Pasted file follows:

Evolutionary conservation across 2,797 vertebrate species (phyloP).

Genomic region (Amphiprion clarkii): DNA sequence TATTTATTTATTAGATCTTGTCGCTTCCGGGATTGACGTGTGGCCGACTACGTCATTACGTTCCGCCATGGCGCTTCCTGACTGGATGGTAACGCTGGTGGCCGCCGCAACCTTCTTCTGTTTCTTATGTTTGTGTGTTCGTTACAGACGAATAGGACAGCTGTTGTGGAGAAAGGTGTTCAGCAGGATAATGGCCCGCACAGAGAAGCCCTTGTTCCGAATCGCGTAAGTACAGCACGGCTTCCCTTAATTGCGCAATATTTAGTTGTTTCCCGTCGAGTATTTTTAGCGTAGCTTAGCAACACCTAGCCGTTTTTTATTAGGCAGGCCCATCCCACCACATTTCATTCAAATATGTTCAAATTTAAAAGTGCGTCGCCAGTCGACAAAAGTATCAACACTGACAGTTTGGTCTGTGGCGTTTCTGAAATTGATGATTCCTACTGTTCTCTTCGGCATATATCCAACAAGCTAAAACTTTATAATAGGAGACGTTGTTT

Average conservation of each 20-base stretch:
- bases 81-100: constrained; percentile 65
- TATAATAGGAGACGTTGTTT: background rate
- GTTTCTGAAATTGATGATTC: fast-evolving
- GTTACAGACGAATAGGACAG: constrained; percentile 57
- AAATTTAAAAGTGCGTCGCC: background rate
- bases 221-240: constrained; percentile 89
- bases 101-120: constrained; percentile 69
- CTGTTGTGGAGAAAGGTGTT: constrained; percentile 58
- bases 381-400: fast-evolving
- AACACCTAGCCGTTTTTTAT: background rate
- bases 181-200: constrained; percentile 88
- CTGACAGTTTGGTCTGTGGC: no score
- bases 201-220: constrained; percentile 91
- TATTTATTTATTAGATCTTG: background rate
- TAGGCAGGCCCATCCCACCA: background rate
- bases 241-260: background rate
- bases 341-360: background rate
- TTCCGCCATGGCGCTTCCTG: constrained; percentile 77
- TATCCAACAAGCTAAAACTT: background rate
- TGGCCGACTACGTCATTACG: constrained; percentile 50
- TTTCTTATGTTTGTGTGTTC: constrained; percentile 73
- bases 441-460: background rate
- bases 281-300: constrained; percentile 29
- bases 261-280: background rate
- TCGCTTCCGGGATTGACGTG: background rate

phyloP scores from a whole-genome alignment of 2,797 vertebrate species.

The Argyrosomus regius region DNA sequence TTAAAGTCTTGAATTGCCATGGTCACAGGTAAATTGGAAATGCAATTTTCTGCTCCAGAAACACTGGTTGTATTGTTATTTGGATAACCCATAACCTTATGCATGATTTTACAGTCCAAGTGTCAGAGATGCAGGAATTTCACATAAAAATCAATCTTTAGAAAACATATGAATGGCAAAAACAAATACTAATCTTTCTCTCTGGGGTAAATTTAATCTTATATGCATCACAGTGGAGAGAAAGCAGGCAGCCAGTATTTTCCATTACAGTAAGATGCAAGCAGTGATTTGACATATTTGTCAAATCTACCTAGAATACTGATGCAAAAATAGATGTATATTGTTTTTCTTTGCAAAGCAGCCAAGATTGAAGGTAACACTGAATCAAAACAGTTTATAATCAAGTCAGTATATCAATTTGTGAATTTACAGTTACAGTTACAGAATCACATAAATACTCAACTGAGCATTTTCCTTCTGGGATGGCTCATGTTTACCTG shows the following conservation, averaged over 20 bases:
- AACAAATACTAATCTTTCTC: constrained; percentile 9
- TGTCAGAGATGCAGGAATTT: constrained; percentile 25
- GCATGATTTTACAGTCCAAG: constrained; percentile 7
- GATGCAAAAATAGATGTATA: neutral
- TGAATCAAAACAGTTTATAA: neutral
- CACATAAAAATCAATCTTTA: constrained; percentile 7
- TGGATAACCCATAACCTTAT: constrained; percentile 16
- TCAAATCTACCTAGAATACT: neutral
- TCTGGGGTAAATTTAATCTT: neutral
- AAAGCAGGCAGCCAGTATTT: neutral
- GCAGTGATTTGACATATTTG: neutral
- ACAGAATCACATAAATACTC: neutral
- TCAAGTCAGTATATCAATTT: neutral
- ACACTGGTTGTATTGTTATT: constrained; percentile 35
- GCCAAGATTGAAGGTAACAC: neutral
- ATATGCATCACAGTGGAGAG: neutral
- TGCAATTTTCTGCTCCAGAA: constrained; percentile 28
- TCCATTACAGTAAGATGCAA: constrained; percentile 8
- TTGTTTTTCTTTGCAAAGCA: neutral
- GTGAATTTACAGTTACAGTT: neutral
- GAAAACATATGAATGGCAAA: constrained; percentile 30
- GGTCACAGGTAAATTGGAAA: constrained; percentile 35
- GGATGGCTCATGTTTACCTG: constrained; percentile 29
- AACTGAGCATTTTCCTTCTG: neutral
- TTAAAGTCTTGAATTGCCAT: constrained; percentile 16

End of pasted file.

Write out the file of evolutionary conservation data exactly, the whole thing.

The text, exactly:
Evolutionary conservation across 2,797 vertebrate species (phyloP).

Genomic region (Amphiprion clarkii): DNA sequence TATTTATTTATTAGATCTTGTCGCTTCCGGGATTGACGTGTGGCCGACTACGTCATTACGTTCCGCCATGGCGCTTCCTGACTGGATGGTAACGCTGGTGGCCGCCGCAACCTTCTTCTGTTTCTTATGTTTGTGTGTTCGTTACAGACGAATAGGACAGCTGTTGTGGAGAAAGGTGTTCAGCAGGATAATGGCCCGCACAGAGAAGCCCTTGTTCCGAATCGCGTAAGTACAGCACGGCTTCCCTTAATTGCGCAATATTTAGTTGTTTCCCGTCGAGTATTTTTAGCGTAGCTTAGCAACACCTAGCCGTTTTTTATTAGGCAGGCCCATCCCACCACATTTCATTCAAATATGTTCAAATTTAAAAGTGCGTCGCCAGTCGACAAAAGTATCAACACTGACAGTTTGGTCTGTGGCGTTTCTGAAATTGATGATTCCTACTGTTCTCTTCGGCATATATCCAACAAGCTAAAACTTTATAATAGGAGACGTTGTTT

Average conservation of each 20-base stretch:
- bases 81-100: constrained; percentile 65
- TATAATAGGAGACGTTGTTT: background rate
- GTTTCTGAAATTGATGATTC: fast-evolving
- GTTACAGACGAATAGGACAG: constrained; percentile 57
- AAATTTAAAAGTGCGTCGCC: background rate
- bases 221-240: constrained; percentile 89
- bases 101-120: constrained; percentile 69
- CTGTTGTGGAGAAAGGTGTT: constrained; percentile 58
- bases 381-400: fast-evolving
- AACACCTAGCCGTTTTTTAT: background rate
- bases 181-200: constrained; percentile 88
- CTGACAGTTTGGTCTGTGGC: no score
- bases 201-220: constrained; percentile 91
- TATTTATTTATTAGATCTTG: background rate
- TAGGCAGGCCCATCCCACCA: background rate
- bases 241-260: background rate
- bases 341-360: background rate
- TTCCGCCATGGCGCTTCCTG: constrained; percentile 77
- TATCCAACAAGCTAAAACTT: background rate
- TGGCCGACTACGTCATTACG: constrained; percentile 50
- TTTCTTATGTTTGTGTGTTC: constrained; percentile 73
- bases 441-460: background rate
- bases 281-300: constrained; percentile 29
- bases 261-280: background rate
- TCGCTTCCGGGATTGACGTG: background rate

phyloP scores from a whole-genome alignment of 2,797 vertebrate species.

The Argyrosomus regius region DNA sequence TTAAAGTCTTGAATTGCCATGGTCACAGGTAAATTGGAAATGCAATTTTCTGCTCCAGAAACACTGGTTGTATTGTTATTTGGATAACCCATAACCTTATGCATGATTTTACAGTCCAAGTGTCAGAGATGCAGGAATTTCACATAAAAATCAATCTTTAGAAAACATATGAATGGCAAAAACAAATACTAATCTTTCTCTCTGGGGTAAATTTAATCTTATATGCATCACAGTGGAGAGAAAGCAGGCAGCCAGTATTTTCCATTACAGTAAGATGCAAGCAGTGATTTGACATATTTGTCAAATCTACCTAGAATACTGATGCAAAAATAGATGTATATTGTTTTTCTTTGCAAAGCAGCCAAGATTGAAGGTAACACTGAATCAAAACAGTTTATAATCAAGTCAGTATATCAATTTGTGAATTTACAGTTACAGTTACAGAATCACATAAATACTCAACTGAGCATTTTCCTTCTGGGATGGCTCATGTTTACCTG shows the following conservation, averaged over 20 bases:
- AACAAATACTAATCTTTCTC: constrained; percentile 9
- TGTCAGAGATGCAGGAATTT: constrained; percentile 25
- GCATGATTTTACAGTCCAAG: constrained; percentile 7
- GATGCAAAAATAGATGTATA: neutral
- TGAATCAAAACAGTTTATAA: neutral
- CACATAAAAATCAATCTTTA: constrained; percentile 7
- TGGATAACCCATAACCTTAT: constrained; percentile 16
- TCAAATCTACCTAGAATACT: neutral
- TCTGGGGTAAATTTAATCTT: neutral
- AAAGCAGGCAGCCAGTATTT: neutral
- GCAGTGATTTGACATATTTG: neutral
- ACAGAATCACATAAATACTC: neutral
- TCAAGTCAGTATATCAATTT: neutral
- ACACTGGTTGTATTGTTATT: constrained; percentile 35
- GCCAAGATTGAAGGTAACAC: neutral
- ATATGCATCACAGTGGAGAG: neutral
- TGCAATTTTCTGCTCCAGAA: constrained; percentile 28
- TCCATTACAGTAAGATGCAA: constrained; percentile 8
- TTGTTTTTCTTTGCAAAGCA: neutral
- GTGAATTTACAGTTACAGTT: neutral
- GAAAACATATGAATGGCAAA: constrained; percentile 30
- GGTCACAGGTAAATTGGAAA: constrained; percentile 35
- GGATGGCTCATGTTTACCTG: constrained; percentile 29
- AACTGAGCATTTTCCTTCTG: neutral
- TTAAAGTCTTGAATTGCCAT: constrained; percentile 16